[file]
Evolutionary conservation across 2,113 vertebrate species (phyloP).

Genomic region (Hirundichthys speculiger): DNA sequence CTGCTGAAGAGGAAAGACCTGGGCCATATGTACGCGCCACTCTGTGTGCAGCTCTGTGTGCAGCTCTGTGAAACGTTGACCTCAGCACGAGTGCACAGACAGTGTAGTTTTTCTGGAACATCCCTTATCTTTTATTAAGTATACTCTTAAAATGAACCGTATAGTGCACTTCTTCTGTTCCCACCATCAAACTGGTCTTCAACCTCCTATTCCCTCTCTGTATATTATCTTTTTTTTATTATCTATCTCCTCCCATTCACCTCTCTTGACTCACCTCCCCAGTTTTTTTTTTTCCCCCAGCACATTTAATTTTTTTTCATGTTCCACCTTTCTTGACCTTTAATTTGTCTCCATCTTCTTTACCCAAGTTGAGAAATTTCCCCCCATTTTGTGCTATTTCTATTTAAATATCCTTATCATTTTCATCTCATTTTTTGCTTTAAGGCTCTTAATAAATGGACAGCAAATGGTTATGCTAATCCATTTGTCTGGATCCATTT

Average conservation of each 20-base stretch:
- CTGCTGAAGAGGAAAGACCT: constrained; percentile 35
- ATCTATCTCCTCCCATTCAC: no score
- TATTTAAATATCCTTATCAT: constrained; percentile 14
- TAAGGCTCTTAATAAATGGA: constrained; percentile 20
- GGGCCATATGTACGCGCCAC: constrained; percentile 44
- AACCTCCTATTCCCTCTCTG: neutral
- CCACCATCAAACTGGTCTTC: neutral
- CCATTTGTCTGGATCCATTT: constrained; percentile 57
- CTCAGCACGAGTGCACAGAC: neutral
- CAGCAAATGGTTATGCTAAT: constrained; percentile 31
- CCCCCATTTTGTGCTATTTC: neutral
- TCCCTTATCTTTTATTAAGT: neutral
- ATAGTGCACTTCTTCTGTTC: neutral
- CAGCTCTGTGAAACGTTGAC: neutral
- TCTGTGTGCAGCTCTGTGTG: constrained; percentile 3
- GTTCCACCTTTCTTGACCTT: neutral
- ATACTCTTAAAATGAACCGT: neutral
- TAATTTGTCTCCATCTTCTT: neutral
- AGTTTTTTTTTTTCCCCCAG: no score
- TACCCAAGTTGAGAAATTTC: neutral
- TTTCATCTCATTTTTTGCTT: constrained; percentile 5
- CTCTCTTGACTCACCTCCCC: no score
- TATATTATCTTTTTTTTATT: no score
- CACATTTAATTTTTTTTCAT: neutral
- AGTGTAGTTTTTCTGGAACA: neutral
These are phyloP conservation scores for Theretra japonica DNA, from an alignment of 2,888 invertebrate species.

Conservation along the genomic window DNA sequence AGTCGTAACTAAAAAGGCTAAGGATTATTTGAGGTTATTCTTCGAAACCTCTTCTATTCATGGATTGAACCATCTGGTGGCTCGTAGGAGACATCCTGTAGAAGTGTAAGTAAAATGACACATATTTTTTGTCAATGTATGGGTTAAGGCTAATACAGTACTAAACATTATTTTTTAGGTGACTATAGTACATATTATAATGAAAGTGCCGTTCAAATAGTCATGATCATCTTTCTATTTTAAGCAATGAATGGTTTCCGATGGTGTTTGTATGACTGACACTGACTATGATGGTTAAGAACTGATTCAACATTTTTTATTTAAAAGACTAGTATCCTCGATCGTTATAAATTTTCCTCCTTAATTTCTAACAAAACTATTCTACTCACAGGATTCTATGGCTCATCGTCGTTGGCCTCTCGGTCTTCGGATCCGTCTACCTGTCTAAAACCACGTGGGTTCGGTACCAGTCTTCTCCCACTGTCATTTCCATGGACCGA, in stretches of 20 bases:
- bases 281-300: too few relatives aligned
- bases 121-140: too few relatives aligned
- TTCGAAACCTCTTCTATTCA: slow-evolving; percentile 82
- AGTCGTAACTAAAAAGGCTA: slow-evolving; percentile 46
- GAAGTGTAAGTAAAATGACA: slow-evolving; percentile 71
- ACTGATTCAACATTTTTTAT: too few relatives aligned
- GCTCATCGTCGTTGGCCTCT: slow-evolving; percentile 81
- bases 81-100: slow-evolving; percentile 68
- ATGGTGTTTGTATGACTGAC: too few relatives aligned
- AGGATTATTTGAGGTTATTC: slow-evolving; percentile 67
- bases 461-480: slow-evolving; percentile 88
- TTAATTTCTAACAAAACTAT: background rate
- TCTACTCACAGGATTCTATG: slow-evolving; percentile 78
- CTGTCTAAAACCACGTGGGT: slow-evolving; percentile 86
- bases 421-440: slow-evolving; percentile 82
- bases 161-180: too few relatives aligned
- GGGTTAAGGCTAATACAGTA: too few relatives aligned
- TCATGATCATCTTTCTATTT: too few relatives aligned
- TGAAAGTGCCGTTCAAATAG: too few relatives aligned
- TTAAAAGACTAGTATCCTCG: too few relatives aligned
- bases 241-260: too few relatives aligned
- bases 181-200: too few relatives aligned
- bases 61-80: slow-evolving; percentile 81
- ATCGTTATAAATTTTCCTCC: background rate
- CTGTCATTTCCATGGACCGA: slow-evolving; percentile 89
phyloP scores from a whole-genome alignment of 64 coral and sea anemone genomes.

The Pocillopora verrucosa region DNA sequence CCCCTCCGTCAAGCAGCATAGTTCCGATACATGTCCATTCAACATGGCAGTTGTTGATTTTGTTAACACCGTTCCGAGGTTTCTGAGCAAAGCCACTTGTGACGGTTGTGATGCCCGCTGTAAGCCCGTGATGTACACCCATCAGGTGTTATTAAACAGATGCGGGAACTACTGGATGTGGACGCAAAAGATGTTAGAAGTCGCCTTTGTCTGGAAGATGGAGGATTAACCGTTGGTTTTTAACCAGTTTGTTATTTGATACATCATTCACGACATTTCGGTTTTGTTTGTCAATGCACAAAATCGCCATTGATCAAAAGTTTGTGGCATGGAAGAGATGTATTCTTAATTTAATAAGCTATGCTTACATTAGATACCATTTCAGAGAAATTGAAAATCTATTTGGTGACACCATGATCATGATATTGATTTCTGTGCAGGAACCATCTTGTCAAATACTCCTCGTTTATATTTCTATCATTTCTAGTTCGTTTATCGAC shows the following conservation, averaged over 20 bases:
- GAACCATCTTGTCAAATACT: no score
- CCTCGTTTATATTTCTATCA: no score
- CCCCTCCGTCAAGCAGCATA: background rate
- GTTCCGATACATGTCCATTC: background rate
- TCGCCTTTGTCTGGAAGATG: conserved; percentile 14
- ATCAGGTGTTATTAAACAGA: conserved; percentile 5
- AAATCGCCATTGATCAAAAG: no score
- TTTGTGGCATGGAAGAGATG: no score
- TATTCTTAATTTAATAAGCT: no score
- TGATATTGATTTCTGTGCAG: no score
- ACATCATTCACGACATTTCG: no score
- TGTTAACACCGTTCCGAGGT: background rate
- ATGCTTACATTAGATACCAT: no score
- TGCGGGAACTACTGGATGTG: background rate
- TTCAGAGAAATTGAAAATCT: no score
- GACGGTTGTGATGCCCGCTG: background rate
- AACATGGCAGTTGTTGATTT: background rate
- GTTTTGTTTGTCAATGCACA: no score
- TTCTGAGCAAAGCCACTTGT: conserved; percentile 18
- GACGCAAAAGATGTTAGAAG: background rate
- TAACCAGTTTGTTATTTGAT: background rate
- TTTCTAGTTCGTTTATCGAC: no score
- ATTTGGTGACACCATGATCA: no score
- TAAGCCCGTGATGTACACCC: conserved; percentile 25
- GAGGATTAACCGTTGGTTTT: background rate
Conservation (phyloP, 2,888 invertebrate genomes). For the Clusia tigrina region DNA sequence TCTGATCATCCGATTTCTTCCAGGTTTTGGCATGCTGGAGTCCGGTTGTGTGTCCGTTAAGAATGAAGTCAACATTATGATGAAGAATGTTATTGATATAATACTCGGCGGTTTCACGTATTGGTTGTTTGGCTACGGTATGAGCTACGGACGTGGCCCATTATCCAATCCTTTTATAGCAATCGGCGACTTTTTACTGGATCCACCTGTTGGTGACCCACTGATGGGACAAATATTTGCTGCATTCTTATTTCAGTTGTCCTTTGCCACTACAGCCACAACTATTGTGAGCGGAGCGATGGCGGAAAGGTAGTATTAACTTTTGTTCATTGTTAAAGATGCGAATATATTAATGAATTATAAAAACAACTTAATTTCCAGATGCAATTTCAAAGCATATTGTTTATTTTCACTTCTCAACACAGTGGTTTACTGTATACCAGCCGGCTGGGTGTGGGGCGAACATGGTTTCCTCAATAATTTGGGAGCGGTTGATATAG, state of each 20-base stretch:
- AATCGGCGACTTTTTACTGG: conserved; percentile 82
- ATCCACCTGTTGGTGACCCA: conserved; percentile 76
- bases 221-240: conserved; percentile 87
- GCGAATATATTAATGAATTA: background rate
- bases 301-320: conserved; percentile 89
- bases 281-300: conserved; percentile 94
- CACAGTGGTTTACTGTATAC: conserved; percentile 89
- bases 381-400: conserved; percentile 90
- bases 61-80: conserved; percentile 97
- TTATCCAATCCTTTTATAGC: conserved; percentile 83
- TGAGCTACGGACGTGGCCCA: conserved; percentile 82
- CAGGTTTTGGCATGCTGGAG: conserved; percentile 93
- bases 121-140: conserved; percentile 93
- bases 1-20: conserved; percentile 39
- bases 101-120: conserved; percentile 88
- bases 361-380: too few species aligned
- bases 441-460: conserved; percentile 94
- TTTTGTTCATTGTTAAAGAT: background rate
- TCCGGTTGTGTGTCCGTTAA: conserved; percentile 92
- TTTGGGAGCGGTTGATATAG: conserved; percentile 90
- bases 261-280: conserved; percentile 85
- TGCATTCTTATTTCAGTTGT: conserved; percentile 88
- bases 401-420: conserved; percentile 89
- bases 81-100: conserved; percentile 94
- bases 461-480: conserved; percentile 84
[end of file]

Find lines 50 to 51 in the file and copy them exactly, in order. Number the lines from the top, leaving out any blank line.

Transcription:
- TTAAAAGACTAGTATCCTCG: too few relatives aligned
- bases 241-260: too few relatives aligned